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Organizations That Are Slow to Adapt

Downtown areas, central business districts, and nearby neighborhoods that were thriving before the pandemic could become less popular if the appeal of living near and working in major employment centers dwindles, and businesses such as restaurants, bars, and coffee shops that largely rely on nearby office workers don’t come back.14 Indeed, many of these neighborhoods have already changed dramatically because of the pandemic, despite government subsidies such as the Paycheck Protection Program and the Restaurant Revitalization Fund geared to help keep these businesses afloat.202122

A number of major companies have reduced their corporate office space. The list includes Target, REI, CVS, Ralph Lauren, Old Navy, and Nordstrom.23 Commercial real estate firm CBRE reported that as of July 2021 the only major U.S. office market whose tenants’ demand for square footage exceeded 2018-2019 baseline levels was Boston (though Denver was close, and seven markets showed notable gains in the first seven months of 2021).24
Still, a shift away from working in concentrated downtown areas could create new economic opportunities around the satellite offices that many employers, including Apple, REI, and Google, are opening or expanding.252623 “Companies are facing a lot of office relocations right now,” says Wiener. “We’ve talked to many that are building more satellite offices in the ’burbs, to shorten commutes for employees that already were living out there or have moved out of the crowded downtown areas with the COVID trends.” Employees benefit from more space, easier commutes, and easier parking.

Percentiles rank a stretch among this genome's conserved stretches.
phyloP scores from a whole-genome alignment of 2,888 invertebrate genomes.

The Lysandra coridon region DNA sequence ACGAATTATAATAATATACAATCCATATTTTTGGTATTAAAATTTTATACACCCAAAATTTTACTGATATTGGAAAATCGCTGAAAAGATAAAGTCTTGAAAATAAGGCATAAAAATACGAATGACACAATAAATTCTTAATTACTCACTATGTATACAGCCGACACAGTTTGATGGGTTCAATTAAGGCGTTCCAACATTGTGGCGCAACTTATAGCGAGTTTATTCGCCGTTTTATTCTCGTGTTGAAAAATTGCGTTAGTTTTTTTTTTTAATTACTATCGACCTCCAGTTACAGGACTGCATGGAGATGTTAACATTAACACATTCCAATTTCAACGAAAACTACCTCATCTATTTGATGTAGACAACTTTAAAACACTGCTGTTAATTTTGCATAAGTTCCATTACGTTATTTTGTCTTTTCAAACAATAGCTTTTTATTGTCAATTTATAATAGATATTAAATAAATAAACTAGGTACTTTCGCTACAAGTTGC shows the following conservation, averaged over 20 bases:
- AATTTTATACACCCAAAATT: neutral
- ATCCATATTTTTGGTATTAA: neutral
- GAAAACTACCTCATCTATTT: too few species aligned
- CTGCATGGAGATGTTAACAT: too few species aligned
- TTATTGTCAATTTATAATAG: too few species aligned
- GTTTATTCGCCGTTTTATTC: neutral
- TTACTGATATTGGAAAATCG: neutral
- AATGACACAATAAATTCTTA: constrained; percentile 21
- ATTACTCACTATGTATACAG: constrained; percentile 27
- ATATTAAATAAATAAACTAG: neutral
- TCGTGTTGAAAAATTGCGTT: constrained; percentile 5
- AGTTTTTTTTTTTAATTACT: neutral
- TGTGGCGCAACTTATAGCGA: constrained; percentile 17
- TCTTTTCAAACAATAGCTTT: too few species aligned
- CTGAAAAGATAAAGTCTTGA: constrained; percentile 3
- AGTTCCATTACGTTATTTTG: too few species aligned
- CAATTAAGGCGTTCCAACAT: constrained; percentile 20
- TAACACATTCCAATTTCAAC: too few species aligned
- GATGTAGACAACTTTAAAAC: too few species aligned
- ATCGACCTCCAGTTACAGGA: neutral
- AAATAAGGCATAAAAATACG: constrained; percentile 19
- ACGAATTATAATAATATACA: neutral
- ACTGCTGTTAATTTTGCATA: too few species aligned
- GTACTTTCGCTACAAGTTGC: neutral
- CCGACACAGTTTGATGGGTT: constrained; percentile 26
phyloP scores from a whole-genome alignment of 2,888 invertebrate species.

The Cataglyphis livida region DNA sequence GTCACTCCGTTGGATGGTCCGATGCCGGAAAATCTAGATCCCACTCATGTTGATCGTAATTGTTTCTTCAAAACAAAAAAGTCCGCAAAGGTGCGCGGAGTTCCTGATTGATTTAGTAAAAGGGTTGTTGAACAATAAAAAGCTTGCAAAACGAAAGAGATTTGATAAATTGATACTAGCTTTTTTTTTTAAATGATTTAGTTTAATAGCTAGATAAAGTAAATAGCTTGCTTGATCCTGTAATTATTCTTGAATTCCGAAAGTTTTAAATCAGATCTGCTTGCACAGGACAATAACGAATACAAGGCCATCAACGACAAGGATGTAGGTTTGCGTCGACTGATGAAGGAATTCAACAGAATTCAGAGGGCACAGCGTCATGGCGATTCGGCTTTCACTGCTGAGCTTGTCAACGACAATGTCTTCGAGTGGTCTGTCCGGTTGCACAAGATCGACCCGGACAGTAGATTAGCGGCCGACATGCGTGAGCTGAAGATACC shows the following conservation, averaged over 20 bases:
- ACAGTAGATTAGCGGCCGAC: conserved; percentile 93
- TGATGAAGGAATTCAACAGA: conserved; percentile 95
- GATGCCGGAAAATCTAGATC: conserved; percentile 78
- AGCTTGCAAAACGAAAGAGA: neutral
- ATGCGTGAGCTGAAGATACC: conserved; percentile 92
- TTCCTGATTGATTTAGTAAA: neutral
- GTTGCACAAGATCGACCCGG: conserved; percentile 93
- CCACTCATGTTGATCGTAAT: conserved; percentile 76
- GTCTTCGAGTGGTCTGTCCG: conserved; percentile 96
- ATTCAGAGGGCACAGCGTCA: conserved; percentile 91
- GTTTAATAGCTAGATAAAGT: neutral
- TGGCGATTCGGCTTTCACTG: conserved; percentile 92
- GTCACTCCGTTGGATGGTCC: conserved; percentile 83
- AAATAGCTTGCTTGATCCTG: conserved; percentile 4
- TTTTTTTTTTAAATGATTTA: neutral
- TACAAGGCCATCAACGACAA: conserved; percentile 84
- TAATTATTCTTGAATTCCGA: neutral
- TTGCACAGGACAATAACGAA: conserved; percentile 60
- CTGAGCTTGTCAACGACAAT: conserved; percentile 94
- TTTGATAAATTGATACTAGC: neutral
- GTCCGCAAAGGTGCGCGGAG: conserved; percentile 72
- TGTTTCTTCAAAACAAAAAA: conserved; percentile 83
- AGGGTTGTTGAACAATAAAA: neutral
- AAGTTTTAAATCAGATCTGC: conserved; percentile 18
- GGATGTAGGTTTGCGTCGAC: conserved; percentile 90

“Bottom line: Employees feel safer and are more likely to stay with the company when given the option to work at a smaller facility that’s closer to where they live,” Wiener says.

Numerous organizations are making transformative changes in response to both the pandemic and the increased awareness of workplace inequities related to race, gender, and ability. Companies that remain stuck in their old ways may find themselves struggling to attract and retain talent if they don’t address the needs of a diverse workforce.

“Economic losers will be organizations that are slow to change or adapt—ones who hedge their bets or pretend to embrace hybrid or remote-first work but who don’t actually put the systems, policies, and resources in place that are needed to make it successful,” says Wendy Ryan, CEO of Kadabra, a leadership and change consulting firm based in San Jose, Calif. “Organizations who embrace a human-centered approach to designing their workplaces, schedules, and in-person collaboration requirements are going to be best positioned to thrive over the next 20 years.”